We laughed to each other as we discussed the situation we had just been in. We found a sprinkler to wash off in, then walked a bit to find some shade. As we sat in the shade of an overpass in the industrial part of town, just out of the train yard, a man approached us who clearly wasn't friendly. He said something like, "Do you guys ride the trains anymore? They arrest you now don't they?"

Weston replied, "No, we don't do that, it looks like a dangerous thing to do."

The man then asked us how we got around.

"Hitch-hiking mostly," Weston said, "How about you?"

"I use a car," The man said, with a tone that implied an air of superiority.

Then he pointed to a couple of buckets of some kind of industrial waste and advised us not to drink it. Thanks for looking out for us buddy. I was just about to guzzle those ten gallons of unknown toxic waste.

I talked later with Weston about that encounter. His take was that the man was trying to scare us off. If I recall correctly, the very same spot we were sitting was one spot to wait to catch out. If that's the case, there have been many travelers sitting in that spot, and that man was probably sick of it. Sick of dirty hobos. Maybe we represented a visage that was in direct conflict with his workaday world, some kind of threat to all that he held dear. Who knows. But I can speculate.

Interestingly enough, 10 minutes later, and only a couple hundred feet away, another man shouted to us as we were walking, "Hey, do you guys have everything you need?"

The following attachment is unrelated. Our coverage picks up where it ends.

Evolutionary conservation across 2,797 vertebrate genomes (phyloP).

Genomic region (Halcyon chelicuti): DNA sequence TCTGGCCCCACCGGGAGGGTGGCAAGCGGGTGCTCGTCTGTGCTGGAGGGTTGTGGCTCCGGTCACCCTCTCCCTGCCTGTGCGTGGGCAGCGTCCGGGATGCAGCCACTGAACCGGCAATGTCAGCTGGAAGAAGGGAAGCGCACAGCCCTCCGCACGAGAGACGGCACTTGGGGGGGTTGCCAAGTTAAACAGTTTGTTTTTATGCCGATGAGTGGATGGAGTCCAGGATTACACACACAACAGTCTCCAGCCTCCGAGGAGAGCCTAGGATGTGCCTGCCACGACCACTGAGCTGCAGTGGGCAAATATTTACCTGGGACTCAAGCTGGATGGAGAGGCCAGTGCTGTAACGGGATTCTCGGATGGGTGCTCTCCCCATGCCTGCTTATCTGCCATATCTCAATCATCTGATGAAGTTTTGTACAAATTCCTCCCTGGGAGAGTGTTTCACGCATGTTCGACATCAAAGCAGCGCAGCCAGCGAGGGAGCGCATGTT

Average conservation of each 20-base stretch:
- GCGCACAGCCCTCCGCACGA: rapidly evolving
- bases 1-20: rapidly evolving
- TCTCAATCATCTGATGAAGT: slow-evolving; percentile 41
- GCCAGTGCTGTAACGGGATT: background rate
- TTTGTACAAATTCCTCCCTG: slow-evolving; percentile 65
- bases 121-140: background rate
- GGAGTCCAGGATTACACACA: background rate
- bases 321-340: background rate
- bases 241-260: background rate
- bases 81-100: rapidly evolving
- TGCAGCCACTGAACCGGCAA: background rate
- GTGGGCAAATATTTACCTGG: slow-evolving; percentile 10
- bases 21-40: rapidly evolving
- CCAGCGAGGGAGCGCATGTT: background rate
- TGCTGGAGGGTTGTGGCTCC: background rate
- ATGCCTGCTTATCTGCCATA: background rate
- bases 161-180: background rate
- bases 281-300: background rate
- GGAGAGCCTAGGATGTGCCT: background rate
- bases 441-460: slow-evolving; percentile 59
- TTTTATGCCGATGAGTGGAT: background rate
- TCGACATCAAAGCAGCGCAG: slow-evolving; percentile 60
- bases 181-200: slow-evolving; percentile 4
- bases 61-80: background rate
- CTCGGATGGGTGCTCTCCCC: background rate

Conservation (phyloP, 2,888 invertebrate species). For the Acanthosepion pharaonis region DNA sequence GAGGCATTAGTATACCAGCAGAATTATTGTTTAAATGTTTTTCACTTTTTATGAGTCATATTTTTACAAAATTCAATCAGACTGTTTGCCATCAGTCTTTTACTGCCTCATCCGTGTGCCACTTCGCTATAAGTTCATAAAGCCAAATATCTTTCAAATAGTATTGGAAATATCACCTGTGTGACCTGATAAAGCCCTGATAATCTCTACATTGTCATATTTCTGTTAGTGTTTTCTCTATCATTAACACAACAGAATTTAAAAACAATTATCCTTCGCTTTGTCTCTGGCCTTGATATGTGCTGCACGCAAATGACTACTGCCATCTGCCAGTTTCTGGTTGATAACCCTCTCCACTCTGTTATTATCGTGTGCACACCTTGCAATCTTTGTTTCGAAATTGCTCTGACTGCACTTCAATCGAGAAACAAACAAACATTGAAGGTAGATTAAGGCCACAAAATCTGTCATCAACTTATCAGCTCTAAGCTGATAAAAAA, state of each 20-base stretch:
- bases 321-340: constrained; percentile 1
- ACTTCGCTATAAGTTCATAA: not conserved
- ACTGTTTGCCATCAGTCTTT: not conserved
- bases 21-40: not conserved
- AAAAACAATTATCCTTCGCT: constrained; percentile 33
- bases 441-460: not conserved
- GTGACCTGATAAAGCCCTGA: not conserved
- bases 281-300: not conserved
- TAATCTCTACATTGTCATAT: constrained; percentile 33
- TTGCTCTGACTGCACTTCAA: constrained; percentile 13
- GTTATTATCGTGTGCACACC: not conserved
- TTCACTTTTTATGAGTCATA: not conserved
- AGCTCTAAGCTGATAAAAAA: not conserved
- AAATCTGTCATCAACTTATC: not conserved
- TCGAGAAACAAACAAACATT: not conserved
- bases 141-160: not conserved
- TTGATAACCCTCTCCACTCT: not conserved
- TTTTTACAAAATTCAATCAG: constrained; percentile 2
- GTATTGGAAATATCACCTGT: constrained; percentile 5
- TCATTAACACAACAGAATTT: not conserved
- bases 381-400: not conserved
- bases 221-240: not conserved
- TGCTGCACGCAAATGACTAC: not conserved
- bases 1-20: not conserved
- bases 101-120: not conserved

He took us both by surprise, and I started walking towards him, not really sure what he'd said initially, only that his vibes were good. He handed me a bag, and said "Take this. It's a sandwich, salami." The kindness and generosity of strangers amazed me several times on this trip. We thanked him and moved on, enjoying some real food for a change.

We made our way toward a street that seemed a little more populated than the industrial streets we had been on. There was a bar on the first main intersection. It was very hot and dry, and that Western sun was relentless. "Hey Weston, would you like a beer? I'll buy you one." We went into the bar across a main thoroughfare from the train yard. We had a couple of cold beers, I got a charge on my phone, and we asked the bar tender about getting a bus downtown. She gave us the information we needed, and we headed off to the hub of the city bus service to get on the bus we need to get to the catch-out spot.

When we were walking around, dirty as hell, faces black with dirt, and raccoon eyes peering out, and myself smelling like piss because of the ridiculous wind/urine interference, we got a lot of looks. To most people, we probably looked like vagrants, and homeless people. They might have assumed that we were not capable of having a home, not capable of making it in their world. I don't blame them, when I've seen people that looked like us, I have jumped to the same conclusions. We either got weird looks, or people asking if we needed anything. It was a very interesting experience for me to catch a glimpse of how the world views homeless people, from the homeless perspective. I'm not claiming I know the hardships of homelessness, only that I've caught a glimpse of how people react to the homeless, disguised as a homeless person.